• Encourage authenticity. Social media users are savvy—they know when content comes across as fake or staged. Encourage the influencers you partner with to create authentic, meaningful content. For example, say you invite an influencer to participate in your upcoming walk-a-thon. They might make a vlog showing how they’re training for the walk-a-thon or livestream from the starting line on the day of the event to give their followers candid, realistic views of what it’s like to be involved in your work.

If you’re interested in trying out influencer marketing, remember that you don’t have to wait until your nonprofit is a global enterprise and able to form connections with A-list celebrities to see success from this marketing method. Smaller influencers living in your local area can have a serious, positive impact on your efforts to get the word out about your cause and secure support.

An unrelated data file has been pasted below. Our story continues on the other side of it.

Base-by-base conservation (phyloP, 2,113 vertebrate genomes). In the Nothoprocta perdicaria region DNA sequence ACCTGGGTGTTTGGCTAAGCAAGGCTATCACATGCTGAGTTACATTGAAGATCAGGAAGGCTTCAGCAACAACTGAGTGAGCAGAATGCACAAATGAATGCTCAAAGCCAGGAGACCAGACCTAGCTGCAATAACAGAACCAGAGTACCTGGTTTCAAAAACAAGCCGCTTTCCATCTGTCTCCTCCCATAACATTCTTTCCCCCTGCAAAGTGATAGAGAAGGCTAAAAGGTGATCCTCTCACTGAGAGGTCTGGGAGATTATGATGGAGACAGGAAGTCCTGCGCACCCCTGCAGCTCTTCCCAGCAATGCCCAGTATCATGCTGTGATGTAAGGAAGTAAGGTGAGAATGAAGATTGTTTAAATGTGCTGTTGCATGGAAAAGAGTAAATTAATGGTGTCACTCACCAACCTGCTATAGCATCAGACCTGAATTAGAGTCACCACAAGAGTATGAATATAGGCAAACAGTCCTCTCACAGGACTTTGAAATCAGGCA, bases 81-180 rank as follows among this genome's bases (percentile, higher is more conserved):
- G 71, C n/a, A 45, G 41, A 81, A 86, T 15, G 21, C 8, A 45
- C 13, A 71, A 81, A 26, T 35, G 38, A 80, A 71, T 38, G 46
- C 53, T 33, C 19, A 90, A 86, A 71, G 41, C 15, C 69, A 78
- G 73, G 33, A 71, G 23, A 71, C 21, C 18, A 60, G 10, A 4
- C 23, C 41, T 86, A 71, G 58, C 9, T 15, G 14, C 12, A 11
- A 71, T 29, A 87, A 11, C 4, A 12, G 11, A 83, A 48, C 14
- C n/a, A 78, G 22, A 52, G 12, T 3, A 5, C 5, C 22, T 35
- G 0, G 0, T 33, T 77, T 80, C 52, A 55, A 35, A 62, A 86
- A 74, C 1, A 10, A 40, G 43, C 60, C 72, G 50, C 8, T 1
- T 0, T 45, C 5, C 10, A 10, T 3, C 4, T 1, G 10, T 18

Sometimes the best thing you can do to give your nonprofit marketing strategy a shine-up is to try a marketing method you haven’t thought of before.

Wrapping Up

In this quick guide, we’ve introduced you to the Google Ad Grant, SEO, and influencer marketing. Give one of these ideas a try based on what you think your audience would respond to best, and continue to optimize your marketing strategy to drive results for your mission. You’ve got this!

Interested in learning more? Check out these resources: